From the moment [Diana Vishneva] stepped on stage, one could feel the tragedy of her situation. The power of her emotive grace was palpable, even from three tiers away in the mezzanine gallery. Her face and gracefully broken angles screamed a slow resignation. This was a wonderful articulation of the Italian concept of sprezzatura: The glory of an incredible, technically skilled dancer applying all her skill to demonstrate the tragic beauty of a graceful death, while making it look effortless. —Laura Taylor. —"Columbians 'Fall for Dance' at City Center Festival." Columbia Spectator, 4 October 2009.


Gone are the coutiers of the renaissance, those sophisticated factotums who pleased their monarchs with every deep bow and apt compliment. But with us today are handlers, staff assistants, aides, and press officers who continue to aspire to and sometimes achieve a form of dark sprezzatura, as they mediate business executives and political personages with their respective publics, each word carefully chosen and syntactically in place, each physical gesture calm and natural, while, perhaps beneath the calculated show, some uncertainty ruminates about the wisdom of their superior's intentions and competence.

Though the word has moved into wider usage during recent years, we find it defined mainly in unabridged dictionaries, most collegiate dictionaries currently being edited by etemologists who need to be thunked into alertness about the usefulness of this emerging word.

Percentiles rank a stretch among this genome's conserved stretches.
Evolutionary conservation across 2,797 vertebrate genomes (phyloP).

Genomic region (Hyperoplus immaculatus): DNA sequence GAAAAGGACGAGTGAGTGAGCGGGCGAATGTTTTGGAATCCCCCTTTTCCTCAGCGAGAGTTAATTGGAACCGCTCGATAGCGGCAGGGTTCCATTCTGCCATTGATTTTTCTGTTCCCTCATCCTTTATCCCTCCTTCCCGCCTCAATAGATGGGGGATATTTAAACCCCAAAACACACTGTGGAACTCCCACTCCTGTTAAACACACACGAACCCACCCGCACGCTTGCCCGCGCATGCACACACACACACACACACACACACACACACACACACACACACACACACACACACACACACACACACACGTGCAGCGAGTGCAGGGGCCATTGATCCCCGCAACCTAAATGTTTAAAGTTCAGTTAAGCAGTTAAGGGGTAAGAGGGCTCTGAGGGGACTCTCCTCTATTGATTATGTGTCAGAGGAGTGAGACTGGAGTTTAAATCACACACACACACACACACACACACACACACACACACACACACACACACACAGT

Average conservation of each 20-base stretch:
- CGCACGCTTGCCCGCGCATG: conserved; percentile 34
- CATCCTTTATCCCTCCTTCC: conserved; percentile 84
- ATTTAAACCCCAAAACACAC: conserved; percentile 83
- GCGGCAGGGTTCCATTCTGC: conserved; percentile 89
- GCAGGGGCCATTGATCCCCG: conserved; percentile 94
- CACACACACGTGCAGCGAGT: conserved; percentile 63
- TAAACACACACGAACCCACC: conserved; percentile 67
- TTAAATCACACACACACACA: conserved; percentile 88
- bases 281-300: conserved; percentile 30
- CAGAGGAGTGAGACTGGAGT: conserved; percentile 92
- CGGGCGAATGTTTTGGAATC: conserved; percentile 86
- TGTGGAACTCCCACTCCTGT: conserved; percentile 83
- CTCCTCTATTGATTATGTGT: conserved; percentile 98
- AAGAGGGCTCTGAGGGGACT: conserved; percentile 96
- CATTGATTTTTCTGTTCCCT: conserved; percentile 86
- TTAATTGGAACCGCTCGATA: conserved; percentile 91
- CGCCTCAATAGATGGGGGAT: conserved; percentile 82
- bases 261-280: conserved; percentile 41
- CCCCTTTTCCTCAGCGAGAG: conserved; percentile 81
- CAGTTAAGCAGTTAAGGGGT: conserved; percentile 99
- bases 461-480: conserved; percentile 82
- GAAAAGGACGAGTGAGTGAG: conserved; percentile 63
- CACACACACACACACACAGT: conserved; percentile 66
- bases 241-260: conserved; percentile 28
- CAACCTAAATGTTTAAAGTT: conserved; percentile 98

Sprezzatura: 50 Ways Italian Genius Shaped the World. Mary Desmond Pinkowish Peter D'Epiro. New York: Anchor, 2007.

Publisher Comments:

“Sprezzatura,” or the art of effortless mastery, was coined in 1528 by Baldassare Castiglione inThe Book of the Courtier. No one has demonstrated effortless mastery throughout history quite like the Italians. From the Roman calendar and the creator of the modern orchestra (Claudio Monteverdi) to the beginnings of ballet and the creator of modern political science (Niccolò Machiavelli), Sprezzatura highlights fifty great Italian cultural achievements in a series of fifty information-packed essays in chronological order.

Table of Contents


1 Rome gives the world a calendar—twice

2 The Roman Republic and our own

3 Julius Caesar and the imperial purple

4 Catullus revolutionizes love poetry

5 Master builders of the ancient world

6 “Satire is wholly ours”

7 Ovid’s treasure hoard of myth and fable

8 The Roman legacy of law